Just yesterday I popped into Southport Raw Bar for lunch with a view. It was another reminder that this restaurant is a local gem. I love it.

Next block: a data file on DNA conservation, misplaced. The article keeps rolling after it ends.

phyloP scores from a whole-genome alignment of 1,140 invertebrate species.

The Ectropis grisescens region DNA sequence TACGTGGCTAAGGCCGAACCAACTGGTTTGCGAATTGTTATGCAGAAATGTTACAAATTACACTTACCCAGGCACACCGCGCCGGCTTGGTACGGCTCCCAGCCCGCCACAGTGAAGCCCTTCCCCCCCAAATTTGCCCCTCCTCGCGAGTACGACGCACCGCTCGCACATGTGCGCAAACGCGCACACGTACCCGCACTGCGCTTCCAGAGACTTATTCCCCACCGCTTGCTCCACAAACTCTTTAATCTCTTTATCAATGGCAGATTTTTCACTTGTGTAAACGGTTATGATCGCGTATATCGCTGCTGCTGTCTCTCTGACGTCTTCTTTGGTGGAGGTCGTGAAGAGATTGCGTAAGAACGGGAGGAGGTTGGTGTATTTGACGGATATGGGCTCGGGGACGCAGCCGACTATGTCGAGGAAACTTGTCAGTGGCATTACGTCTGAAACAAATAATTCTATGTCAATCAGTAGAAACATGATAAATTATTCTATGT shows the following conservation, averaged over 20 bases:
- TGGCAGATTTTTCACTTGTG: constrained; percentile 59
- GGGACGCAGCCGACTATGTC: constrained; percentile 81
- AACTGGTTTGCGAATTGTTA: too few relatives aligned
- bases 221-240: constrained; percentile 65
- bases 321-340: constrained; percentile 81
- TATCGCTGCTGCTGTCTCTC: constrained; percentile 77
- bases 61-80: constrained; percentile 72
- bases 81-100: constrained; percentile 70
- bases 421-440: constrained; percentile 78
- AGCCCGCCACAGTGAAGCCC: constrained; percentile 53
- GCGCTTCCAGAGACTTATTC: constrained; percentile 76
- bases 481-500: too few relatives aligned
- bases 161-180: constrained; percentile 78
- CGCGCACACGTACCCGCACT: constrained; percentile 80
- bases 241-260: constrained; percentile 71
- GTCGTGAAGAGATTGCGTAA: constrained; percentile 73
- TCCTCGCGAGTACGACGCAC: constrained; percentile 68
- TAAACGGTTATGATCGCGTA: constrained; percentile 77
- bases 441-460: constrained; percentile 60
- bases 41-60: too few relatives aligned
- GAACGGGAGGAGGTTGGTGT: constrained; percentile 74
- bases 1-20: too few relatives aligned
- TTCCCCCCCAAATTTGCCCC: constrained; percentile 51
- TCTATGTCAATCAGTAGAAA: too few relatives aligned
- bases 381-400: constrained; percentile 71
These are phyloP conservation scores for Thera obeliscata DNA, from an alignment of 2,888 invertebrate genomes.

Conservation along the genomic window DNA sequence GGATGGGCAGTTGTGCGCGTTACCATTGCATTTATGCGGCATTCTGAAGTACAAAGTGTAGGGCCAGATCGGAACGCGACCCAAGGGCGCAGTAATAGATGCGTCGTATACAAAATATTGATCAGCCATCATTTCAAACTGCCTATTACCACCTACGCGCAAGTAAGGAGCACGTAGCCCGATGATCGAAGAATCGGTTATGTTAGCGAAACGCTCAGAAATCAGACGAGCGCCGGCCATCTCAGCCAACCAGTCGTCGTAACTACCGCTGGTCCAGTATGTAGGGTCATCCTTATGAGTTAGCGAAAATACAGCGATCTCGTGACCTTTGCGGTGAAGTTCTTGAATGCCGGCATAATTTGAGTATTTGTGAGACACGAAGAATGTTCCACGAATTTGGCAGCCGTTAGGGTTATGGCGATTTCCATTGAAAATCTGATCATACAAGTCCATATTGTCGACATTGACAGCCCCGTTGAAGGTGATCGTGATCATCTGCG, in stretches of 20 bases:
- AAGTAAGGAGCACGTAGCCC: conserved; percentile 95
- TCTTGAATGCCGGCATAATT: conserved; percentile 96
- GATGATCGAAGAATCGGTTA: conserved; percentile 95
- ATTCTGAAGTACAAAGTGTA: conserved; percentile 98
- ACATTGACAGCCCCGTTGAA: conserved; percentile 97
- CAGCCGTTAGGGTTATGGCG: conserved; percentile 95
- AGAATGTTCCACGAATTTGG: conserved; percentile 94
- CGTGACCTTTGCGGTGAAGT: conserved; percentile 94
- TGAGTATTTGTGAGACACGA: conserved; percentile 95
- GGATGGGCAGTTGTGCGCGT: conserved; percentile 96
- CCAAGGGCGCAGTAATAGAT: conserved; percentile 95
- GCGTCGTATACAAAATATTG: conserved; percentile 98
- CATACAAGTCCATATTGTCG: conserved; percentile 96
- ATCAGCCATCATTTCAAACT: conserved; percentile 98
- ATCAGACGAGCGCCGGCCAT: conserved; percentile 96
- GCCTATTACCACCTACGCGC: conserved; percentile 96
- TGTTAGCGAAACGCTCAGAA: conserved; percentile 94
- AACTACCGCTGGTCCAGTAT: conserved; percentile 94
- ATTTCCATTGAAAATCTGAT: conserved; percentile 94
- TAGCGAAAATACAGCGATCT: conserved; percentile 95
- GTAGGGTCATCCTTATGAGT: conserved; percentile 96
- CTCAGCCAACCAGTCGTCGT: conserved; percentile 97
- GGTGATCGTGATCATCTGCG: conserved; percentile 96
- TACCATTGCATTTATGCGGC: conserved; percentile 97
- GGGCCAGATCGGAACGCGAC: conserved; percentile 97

When you go, by all means make sure to sit outside if at all possible. The back deck bumps up against the deepest canal in Fort Lauderdale, a short channel running south of 15th Street to the Intracoastal Waterway. Years ago, I lived on that canal only paces away from Southport. So yes, I'm very familiar with this raw bar. The food is reliably good, the staff nearly always helpful. But the setting makes Southport what it is. I grabbed a wooden table beside the water near some tourists who talked about the bad weather back home. To them, no doubt, this seemed paradise. It felt much that same way to me. I peered down the canal, past the marina and the apartments and the yachts. The waterway twinkled with sunshine, looking clean and inviting. The sky reminded me of a seaside scene, all blue with rows of wispy clouds that appeared like gentle breakers rolling in toward shore from the ocean. To one side, a cook worked at Southport's outdoor grill, smoking up burgers and fish beneath an old seagrape tree. Near him two cabbage palms rustled lightly in the soft seabreezes. A few motorboats came and went during my lunch, one of them carrying a large family of hungry kids. They quickly hopped off and made their way toward the food. I sipped on a lemonade-and-iced-tea, an Arnold Palmer as it's called. My spicy conch chowder was terrific and the tuna salad sandwich most tasty. But that view ... I find it utterly charming, the very image of South Florida. That view shows us why visitors come here from all over the world. That view helps us remember why many of us move here and never leave. Ah, that view. On an early spring day, it's all you really need.